The Justice Department is raising concerns about efforts by U.S. airlines to limit international air service to domestic airports by Middle Eastern carriers because of alleged flight subsidies, Reuters reports.
Officials in the agency's antitrust division are concerned about increases in international flights if the foreign airlines are prohibited from competing with U.S. airlines on international routes, according to the report.
The pronouncement from the Justice Department comes at time when U.S. airlines like Delta, United and American are engaged in a standoff with Middle Eastern carriers like Etihad Airways, Qatar Airways and Emirates that has roiled the aviation industry.
The major U.S. airlines, known as the Big Three, have alleged that Middle Eastern competitors, like Emirates, Qatar and Etihad airways, are receiving payments that violate the spirit of the Open Skies agreements between the U.S. and the governments of Qatar and the United Arab Emirates, which own the Persian Gulf airlines.
They are pushing the Obama administration to launch a review of the claims with the Middle Eastern governments, which would involve a delicate set of negotiations that critics have said would upset other areas of foreign relations.
The request for intervention is pending before the Departments of State, Commerce and Transportation, but the agencies have asked the Justice Department to weigh in on the potential antitrust implications of the airline industry's request, according to the Reuters report.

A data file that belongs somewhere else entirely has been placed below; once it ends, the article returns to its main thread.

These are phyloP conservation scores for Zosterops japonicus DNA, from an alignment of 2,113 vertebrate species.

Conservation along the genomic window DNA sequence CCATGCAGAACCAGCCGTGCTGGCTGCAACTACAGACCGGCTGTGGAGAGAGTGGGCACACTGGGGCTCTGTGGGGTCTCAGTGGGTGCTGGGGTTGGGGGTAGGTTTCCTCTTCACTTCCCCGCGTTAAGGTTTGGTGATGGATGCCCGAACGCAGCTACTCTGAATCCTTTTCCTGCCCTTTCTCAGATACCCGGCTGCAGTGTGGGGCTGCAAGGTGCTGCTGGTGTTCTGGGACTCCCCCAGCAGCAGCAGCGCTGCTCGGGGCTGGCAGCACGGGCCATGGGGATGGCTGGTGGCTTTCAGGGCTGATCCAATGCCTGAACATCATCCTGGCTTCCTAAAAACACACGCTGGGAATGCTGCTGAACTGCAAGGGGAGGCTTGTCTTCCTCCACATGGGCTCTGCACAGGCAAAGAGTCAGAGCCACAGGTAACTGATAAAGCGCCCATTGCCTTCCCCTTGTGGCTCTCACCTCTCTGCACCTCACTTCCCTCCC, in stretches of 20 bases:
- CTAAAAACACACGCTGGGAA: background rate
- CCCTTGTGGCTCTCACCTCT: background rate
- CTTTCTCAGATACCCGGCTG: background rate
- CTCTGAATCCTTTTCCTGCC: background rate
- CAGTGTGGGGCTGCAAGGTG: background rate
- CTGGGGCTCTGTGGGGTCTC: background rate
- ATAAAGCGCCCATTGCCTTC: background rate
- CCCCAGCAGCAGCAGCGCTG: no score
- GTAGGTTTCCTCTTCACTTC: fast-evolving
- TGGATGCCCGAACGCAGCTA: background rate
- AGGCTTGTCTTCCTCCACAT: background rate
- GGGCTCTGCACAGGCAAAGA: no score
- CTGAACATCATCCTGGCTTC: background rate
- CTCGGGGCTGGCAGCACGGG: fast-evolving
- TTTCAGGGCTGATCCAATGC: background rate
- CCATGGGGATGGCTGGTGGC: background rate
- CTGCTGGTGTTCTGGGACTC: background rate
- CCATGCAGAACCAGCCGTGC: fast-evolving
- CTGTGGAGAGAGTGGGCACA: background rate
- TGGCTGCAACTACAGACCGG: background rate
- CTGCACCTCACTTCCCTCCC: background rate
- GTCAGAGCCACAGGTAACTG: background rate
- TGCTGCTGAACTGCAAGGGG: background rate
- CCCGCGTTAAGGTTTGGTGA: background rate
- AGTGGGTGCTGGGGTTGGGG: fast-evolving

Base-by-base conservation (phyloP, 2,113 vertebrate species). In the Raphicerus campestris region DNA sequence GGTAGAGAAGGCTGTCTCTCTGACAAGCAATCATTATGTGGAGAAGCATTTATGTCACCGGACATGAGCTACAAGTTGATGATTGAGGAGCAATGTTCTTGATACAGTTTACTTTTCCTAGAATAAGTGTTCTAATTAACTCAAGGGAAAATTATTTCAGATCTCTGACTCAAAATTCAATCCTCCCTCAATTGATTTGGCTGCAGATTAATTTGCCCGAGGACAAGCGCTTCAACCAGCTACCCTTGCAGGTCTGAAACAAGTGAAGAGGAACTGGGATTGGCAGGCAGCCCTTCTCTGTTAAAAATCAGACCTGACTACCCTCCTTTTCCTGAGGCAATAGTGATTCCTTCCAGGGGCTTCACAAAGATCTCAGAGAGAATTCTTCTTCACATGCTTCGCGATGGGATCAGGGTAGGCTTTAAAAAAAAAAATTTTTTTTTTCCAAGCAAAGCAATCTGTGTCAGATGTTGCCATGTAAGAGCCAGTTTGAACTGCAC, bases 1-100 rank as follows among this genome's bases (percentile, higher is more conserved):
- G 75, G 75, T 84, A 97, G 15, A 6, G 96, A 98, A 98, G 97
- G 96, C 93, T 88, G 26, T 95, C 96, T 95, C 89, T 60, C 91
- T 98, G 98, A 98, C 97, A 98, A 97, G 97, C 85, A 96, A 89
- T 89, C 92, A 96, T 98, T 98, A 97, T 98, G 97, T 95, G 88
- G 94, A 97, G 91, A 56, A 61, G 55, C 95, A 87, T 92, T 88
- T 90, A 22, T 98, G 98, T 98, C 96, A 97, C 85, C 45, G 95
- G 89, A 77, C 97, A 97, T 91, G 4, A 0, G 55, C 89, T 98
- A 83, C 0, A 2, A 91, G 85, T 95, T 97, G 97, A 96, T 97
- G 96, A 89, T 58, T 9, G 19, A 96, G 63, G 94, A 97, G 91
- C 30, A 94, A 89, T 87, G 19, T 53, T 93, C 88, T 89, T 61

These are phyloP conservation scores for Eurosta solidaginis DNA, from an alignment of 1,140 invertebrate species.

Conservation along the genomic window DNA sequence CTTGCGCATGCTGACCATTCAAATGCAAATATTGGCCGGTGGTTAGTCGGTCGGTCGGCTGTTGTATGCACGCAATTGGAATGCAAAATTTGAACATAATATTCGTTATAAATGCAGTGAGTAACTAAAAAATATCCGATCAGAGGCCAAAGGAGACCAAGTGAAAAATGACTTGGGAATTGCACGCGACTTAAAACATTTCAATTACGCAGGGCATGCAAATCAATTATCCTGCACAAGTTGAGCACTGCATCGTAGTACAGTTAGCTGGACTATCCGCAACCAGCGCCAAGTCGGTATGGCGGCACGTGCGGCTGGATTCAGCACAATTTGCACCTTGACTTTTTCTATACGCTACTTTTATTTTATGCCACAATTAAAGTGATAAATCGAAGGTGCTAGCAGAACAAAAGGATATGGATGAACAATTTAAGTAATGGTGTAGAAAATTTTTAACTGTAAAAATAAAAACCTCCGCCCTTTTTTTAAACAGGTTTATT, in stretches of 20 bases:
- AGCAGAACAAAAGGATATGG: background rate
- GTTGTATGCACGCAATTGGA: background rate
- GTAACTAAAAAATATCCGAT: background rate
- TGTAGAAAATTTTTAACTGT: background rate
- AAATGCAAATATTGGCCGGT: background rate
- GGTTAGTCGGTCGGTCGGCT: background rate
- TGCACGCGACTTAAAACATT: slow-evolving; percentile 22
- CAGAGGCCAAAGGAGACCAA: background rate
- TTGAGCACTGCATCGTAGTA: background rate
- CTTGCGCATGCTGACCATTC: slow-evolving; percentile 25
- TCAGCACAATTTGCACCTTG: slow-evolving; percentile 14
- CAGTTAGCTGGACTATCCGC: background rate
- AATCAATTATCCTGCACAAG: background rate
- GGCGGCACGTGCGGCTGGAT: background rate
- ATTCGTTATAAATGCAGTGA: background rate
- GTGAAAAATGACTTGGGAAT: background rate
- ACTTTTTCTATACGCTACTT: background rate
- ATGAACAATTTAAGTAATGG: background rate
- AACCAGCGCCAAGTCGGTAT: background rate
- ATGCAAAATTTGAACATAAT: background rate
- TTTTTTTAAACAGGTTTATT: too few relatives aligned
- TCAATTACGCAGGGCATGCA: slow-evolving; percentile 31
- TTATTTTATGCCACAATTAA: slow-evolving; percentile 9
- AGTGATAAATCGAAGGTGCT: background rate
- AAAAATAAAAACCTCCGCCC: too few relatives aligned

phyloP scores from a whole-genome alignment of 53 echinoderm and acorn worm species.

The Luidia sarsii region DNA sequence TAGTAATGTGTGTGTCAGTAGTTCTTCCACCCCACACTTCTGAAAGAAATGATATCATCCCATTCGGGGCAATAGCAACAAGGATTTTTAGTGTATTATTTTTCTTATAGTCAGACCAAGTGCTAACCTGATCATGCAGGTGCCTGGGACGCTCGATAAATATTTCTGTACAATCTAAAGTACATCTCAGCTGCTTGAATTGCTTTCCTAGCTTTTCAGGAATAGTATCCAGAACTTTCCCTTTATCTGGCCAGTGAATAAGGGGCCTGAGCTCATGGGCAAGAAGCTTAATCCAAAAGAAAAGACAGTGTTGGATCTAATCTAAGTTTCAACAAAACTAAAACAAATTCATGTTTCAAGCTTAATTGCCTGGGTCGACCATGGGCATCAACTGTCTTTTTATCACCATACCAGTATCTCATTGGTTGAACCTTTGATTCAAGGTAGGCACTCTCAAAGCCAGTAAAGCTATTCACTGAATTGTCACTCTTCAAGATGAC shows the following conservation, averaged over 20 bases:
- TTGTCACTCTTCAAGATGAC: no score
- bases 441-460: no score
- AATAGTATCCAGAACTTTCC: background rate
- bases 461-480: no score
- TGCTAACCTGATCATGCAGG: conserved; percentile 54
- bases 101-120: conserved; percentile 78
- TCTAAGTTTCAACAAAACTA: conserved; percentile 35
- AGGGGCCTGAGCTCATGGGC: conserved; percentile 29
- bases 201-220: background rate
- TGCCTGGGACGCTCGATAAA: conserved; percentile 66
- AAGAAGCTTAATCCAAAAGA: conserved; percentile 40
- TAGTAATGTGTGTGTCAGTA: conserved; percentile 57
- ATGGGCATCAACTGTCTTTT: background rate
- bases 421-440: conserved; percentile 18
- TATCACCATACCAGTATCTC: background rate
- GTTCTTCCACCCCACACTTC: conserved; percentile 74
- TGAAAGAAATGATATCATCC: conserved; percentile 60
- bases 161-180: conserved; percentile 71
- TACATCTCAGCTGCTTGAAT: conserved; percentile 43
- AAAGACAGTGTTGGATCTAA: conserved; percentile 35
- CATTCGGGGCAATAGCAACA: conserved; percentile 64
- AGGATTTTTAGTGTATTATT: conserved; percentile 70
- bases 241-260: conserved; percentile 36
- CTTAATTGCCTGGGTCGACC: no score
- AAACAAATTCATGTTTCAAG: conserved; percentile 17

The Justice Department is separately investigating whether airlines are colluding to keep airfares high.
The Middle Eastern carriers have denied violating the Open Skies agreements, and they have argued that U.S. airlines have historically received subsidies from the federal government at times of distress, such as the period after the Sept. 11, 2001 terrorist attacks.
Unions that represent major U.S. airline workers — like the Air Line Pilots Association, International — meanwhile, have formed campaigns to pressure the Obama administration to question the Persian Gulf carrier subsidies.
Travel industry and consumer groups, meanwhile, have largely sided with the Persian Gulf carriers in the Open Skies agreement, accusing the airlines of trying to reduce competition for international flights.
"We're encouraged by reports that the Justice Department shares the travel community's concern that reducing airline competition is detrimental to travel and travelers," U.S. Travel Association President Roger Dow said in a statement after the Reuters report was published.
"It's a relief to hear that there are voices within the federal government speaking against the Big 3 airlines' scheme to freeze their competitors' air service, which we continue to believe would be a clear violation of Open Skies agreements that would inflict grave harm upon our country's economy and international relationships," Dow continued.
One of the groups backed by airlines that is pushing the federal government to intervene in the flight subsidy fight, known as the Partnership for Open and Fair Skies, told Reuters it is undeterred by the report of the Justice Department's concern with its case.
"Our government doesn't allow unfair trade to take away jobs from hard-working Americans in steel, textiles or any other industry. We shouldn't allow it in commercial aviation either," Partnership for Open and Fair Skies spokeswoman Jill Zuckman said in a statement.